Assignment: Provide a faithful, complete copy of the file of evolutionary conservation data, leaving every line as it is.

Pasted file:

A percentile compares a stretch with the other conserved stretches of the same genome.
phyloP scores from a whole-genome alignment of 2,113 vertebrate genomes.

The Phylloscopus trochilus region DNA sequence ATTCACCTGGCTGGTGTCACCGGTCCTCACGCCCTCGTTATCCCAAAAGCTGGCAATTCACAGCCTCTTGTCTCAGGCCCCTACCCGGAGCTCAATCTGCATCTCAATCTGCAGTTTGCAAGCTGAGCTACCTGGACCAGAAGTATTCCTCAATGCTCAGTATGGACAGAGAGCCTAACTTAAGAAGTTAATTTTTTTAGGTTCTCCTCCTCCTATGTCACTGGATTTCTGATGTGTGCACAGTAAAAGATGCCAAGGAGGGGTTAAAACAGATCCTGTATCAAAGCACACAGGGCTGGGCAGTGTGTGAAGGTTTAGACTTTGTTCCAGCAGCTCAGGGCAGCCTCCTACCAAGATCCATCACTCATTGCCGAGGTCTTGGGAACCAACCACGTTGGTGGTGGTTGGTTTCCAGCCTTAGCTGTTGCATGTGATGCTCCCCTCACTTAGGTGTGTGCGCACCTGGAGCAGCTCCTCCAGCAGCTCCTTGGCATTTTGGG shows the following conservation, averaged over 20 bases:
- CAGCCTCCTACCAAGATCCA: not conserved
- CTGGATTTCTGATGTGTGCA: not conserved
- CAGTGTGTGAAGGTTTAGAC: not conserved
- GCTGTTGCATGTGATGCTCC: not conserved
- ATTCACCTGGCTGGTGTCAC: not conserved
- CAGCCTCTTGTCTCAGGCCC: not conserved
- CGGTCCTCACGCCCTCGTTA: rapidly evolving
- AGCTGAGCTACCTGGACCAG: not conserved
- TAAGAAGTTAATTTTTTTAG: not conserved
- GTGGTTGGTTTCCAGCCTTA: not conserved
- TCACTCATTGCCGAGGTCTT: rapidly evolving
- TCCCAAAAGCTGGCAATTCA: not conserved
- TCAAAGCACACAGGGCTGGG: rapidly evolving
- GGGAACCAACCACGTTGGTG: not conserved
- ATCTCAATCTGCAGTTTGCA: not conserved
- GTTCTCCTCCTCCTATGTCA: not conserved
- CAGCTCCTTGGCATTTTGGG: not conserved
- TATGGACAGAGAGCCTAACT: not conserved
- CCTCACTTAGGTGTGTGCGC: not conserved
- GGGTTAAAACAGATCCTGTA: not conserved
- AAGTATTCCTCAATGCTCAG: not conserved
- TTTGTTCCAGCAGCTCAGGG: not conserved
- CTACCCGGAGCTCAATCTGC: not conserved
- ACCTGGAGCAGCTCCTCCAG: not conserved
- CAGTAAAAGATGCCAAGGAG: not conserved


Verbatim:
A percentile compares a stretch with the other conserved stretches of the same genome.
phyloP scores from a whole-genome alignment of 2,113 vertebrate genomes.

The Phylloscopus trochilus region DNA sequence ATTCACCTGGCTGGTGTCACCGGTCCTCACGCCCTCGTTATCCCAAAAGCTGGCAATTCACAGCCTCTTGTCTCAGGCCCCTACCCGGAGCTCAATCTGCATCTCAATCTGCAGTTTGCAAGCTGAGCTACCTGGACCAGAAGTATTCCTCAATGCTCAGTATGGACAGAGAGCCTAACTTAAGAAGTTAATTTTTTTAGGTTCTCCTCCTCCTATGTCACTGGATTTCTGATGTGTGCACAGTAAAAGATGCCAAGGAGGGGTTAAAACAGATCCTGTATCAAAGCACACAGGGCTGGGCAGTGTGTGAAGGTTTAGACTTTGTTCCAGCAGCTCAGGGCAGCCTCCTACCAAGATCCATCACTCATTGCCGAGGTCTTGGGAACCAACCACGTTGGTGGTGGTTGGTTTCCAGCCTTAGCTGTTGCATGTGATGCTCCCCTCACTTAGGTGTGTGCGCACCTGGAGCAGCTCCTCCAGCAGCTCCTTGGCATTTTGGG shows the following conservation, averaged over 20 bases:
- CAGCCTCCTACCAAGATCCA: not conserved
- CTGGATTTCTGATGTGTGCA: not conserved
- CAGTGTGTGAAGGTTTAGAC: not conserved
- GCTGTTGCATGTGATGCTCC: not conserved
- ATTCACCTGGCTGGTGTCAC: not conserved
- CAGCCTCTTGTCTCAGGCCC: not conserved
- CGGTCCTCACGCCCTCGTTA: rapidly evolving
- AGCTGAGCTACCTGGACCAG: not conserved
- TAAGAAGTTAATTTTTTTAG: not conserved
- GTGGTTGGTTTCCAGCCTTA: not conserved
- TCACTCATTGCCGAGGTCTT: rapidly evolving
- TCCCAAAAGCTGGCAATTCA: not conserved
- TCAAAGCACACAGGGCTGGG: rapidly evolving
- GGGAACCAACCACGTTGGTG: not conserved
- ATCTCAATCTGCAGTTTGCA: not conserved
- GTTCTCCTCCTCCTATGTCA: not conserved
- CAGCTCCTTGGCATTTTGGG: not conserved
- TATGGACAGAGAGCCTAACT: not conserved
- CCTCACTTAGGTGTGTGCGC: not conserved
- GGGTTAAAACAGATCCTGTA: not conserved
- AAGTATTCCTCAATGCTCAG: not conserved
- TTTGTTCCAGCAGCTCAGGG: not conserved
- CTACCCGGAGCTCAATCTGC: not conserved
- ACCTGGAGCAGCTCCTCCAG: not conserved
- CAGTAAAAGATGCCAAGGAG: not conserved